Date: May 2007
Creator: Buckallew, Robin R.
Partner: UNT Libraries

Ecological Forecasting: Agenda for the Future

Description: This brochure outlines the economic importance of ecological forecasting, as well as the importance of ecosystems for sustainable development, land management, and recreation.
Date: unknown
Creator: National Science and Technology Council (U.S.). Subcommittee on Ecological Systems.
Item Type: Text
Partner: UNT Libraries

The NSF Scientific Collections Survey: A Brief Overview of Findings

Description: This white paper describes the state of digital collections resulting from NSF funded research in biodiversity, ecology, environmental health, environmental education, and environmental resource management.
Date: March 17, 2009
Creator: National Science Foundation (U.S.)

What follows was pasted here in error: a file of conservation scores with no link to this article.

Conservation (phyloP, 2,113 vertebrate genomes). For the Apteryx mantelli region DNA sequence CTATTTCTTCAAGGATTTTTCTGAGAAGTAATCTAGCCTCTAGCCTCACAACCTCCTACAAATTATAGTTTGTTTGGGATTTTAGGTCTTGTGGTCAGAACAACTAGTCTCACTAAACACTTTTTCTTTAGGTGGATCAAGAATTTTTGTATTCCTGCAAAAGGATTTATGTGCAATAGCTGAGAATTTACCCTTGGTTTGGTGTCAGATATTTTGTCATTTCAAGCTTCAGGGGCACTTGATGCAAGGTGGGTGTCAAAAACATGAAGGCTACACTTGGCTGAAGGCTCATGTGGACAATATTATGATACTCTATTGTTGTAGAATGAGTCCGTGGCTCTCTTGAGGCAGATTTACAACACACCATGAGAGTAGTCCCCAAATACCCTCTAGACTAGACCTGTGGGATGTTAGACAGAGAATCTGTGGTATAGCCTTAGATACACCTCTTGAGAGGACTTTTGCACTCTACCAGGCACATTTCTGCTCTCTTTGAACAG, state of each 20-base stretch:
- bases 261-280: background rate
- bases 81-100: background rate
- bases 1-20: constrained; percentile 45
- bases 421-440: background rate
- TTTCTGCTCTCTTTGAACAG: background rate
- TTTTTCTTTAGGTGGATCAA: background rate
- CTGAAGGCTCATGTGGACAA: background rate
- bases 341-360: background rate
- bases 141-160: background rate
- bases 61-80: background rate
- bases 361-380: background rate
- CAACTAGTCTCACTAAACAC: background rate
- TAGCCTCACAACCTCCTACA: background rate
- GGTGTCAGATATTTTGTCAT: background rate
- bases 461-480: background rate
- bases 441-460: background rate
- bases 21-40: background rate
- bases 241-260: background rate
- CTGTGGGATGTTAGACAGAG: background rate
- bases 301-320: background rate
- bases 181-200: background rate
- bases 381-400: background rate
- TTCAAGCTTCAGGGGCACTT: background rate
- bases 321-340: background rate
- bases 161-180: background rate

Item Type: Text
Partner: UNT Libraries

Bird Species and Climate Change: The Global Status Report: A synthesis of Current Scientific Understanding of Anthropogenic Climate Change Impacts on Global Bird Species Now, and Projected Future Effects

Description: This review seeks to provide a global overview of current effects of climate change on birds as well as a picture of future impacts. It provides a scientific assessment of current research data, achieved by surveying hundreds of research articles and reports on the topic.
Date: October 2010
Creator: Janice Wormworth BSc MA & Dr Karl Mallon BSc PhD
Item Type: Text
Partner: UNT Libraries

Bird Species and Climate Change: The Global Status Report: A synthesis of current scientific understanding of anthropogenic climate change impacts on global bird species now, and projected future effects